In light of the results of last weekend’s EU elections and the rise of right-wing populist parties aiming to divide societies, it is more important than ever for civil society to stick together and form alliances.

The European Practitioners Network Against Antisemitism (EPNA) met in Łódź, Poland, from June 10 to 12, 2024, for its third gathering. The event was held in collaboration with the Marek Edelman Dialogue Center and brought together 30 practitioners working against antisemitism, as well as scholars from 9 European countries. The focus of the workshop was on the current situation in Poland. The discussions centered around the question of whether, following last year’s election of Donald Tusk and the subsequent rollback of illiberal and authoritarian political decisions under the PiS party, the challenge of weakening antisemitism in Poland can also be successfully addressed.
The developments in Poland were used as an example to demonstrate the connection between liberalization and the successful combat against antisemitism. The participants emphasized that the return to the rule of law and democratic principles is crucial for the effective fight against antisemitism. Florian Eisheuer, EPNA Program Director, further explains:
“Our discussions in Łódź have shown that the right political conditions at both European and national levels are crucial for effectively combating antisemitic ideologies and narratives.By promoting democratic freedoms and opportunities for participation, we can build a more inclusive and pluralistic society, thereby undermining the foundations of antisemitism.”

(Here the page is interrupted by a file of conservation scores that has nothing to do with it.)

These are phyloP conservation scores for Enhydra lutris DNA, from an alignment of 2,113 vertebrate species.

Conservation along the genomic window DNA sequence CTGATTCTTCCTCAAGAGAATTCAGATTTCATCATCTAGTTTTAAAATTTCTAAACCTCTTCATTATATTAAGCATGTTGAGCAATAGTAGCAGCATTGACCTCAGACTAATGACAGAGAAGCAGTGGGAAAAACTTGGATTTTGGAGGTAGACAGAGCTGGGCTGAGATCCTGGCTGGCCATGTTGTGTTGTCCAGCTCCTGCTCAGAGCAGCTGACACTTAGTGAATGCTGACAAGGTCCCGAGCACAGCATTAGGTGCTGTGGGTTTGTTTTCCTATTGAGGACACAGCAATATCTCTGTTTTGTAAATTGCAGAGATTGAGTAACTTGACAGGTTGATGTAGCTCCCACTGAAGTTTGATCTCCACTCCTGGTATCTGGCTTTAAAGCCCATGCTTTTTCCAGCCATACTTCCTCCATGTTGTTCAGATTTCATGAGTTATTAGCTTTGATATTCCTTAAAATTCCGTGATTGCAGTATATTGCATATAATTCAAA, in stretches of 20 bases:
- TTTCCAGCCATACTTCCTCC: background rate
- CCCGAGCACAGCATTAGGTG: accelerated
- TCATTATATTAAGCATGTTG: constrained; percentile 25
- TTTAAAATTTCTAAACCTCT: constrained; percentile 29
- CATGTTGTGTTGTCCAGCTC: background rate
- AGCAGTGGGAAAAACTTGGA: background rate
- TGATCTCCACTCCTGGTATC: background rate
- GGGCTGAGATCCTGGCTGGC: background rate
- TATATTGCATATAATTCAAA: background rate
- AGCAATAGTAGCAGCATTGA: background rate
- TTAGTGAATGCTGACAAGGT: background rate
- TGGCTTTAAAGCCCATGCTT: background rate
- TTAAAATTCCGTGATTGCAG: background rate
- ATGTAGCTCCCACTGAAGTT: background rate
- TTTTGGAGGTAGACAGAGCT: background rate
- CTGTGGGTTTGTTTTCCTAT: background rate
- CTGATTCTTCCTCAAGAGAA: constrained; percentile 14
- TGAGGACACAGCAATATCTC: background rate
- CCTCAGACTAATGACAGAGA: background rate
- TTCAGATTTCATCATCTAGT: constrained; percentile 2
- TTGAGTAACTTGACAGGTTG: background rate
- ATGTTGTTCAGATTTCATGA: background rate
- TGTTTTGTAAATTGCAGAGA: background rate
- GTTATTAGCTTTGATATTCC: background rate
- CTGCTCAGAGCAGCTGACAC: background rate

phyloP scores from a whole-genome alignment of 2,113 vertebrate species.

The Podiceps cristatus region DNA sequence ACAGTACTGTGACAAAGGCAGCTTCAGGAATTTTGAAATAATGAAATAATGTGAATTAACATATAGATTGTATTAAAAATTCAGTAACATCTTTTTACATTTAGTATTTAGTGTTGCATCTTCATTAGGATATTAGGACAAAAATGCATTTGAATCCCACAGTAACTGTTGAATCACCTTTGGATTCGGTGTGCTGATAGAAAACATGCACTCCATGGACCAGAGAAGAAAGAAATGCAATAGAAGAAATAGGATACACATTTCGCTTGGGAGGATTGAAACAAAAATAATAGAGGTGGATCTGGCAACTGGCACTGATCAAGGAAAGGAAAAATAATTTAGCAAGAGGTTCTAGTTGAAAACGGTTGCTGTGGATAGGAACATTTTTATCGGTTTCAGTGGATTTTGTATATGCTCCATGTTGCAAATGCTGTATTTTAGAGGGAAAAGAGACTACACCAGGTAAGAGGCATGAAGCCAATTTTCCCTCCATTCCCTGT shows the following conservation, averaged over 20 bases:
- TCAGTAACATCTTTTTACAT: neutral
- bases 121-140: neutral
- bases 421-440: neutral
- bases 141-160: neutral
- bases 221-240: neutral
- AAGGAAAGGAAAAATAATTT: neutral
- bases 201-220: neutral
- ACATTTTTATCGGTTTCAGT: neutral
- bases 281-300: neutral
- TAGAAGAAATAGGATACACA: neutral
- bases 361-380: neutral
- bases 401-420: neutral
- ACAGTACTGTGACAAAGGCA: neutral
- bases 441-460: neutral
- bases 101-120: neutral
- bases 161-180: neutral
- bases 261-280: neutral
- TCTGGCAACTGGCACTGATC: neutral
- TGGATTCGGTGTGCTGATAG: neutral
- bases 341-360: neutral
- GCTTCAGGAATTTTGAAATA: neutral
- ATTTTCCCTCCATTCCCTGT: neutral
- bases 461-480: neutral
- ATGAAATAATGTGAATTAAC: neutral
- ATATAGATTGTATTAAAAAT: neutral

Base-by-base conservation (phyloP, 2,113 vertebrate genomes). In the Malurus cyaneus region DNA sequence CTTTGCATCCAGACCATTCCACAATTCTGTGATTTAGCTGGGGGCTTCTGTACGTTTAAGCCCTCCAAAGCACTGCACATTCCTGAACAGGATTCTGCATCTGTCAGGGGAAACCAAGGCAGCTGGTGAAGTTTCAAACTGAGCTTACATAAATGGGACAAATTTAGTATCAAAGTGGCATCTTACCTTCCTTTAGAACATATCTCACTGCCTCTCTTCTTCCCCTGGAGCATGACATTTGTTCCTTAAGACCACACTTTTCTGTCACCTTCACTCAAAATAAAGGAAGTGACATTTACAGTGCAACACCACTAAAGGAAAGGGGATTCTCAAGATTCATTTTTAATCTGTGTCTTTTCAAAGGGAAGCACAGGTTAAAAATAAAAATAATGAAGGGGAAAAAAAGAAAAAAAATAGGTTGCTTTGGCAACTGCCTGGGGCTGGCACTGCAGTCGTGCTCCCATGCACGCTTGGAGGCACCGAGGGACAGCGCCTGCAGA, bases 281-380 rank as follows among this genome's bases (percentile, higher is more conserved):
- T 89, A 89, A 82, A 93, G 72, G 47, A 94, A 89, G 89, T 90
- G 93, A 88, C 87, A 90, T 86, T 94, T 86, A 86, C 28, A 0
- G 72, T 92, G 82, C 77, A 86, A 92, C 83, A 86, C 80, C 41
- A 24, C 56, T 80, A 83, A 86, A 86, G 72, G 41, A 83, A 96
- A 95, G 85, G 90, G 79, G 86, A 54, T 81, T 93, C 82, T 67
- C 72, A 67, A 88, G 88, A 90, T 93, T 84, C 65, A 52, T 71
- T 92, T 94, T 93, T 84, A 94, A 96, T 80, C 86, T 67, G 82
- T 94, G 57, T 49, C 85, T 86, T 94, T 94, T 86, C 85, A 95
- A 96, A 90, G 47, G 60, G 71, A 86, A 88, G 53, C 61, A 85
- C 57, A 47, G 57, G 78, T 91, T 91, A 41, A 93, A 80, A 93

Key Points of the Workshop:
– Overcoming Authoritarian Structures: Jakub Jaraczewski from Democracy Reporting International highlighted the challenges currently faced by the Polish government in restoring the rule of law after eight years under the PiS government. Particularly noteworthy is Poland’s resilient and decentralised civil society, which contributed to the change of power last year. This emphasises the resilience and strength of Polish civil society actors.
– Status Quo of Antisemitism in Poland: Anna Zielinska from the Czulent Jewish Association analysed the current state of antisemitism in Poland. Since the massacre in Israel on 7 October 2023, antisemitic incidents have risen dramatically, with 90.5% of them taking place online. In these times, Poland’s civil society must take decisive action against antisemitism.
The workshop also promoted exchange among European practitioners. In working sessions, participants shared best practices and strategies in the fight against antisemitism to develop best practices.
Another network meeting will take place in Serbia in the fall of 2024.

For further information, please reach out to:

Florian Eisheuer – practitionersnetwork@dialogueperspectives.org – Mobil + 49 174 3772897

Some of EPNA workshop’s participants in front of the conference hotel

Łódź Workshop 2024 Programme Announcement

The programme for the EPNA Workshop 2024, titled “More Liberalism, Less Antisemitism? In Times of Political Change: Finding Reliable Partners for Europe’s Pluralistic Future,” is now available.

We are delighted to announce that the workshop is taking place in cooperation with the Marek Edelman Dialogue Center. Their support and collaboration are invaluable, and we are very happy to be able to work together.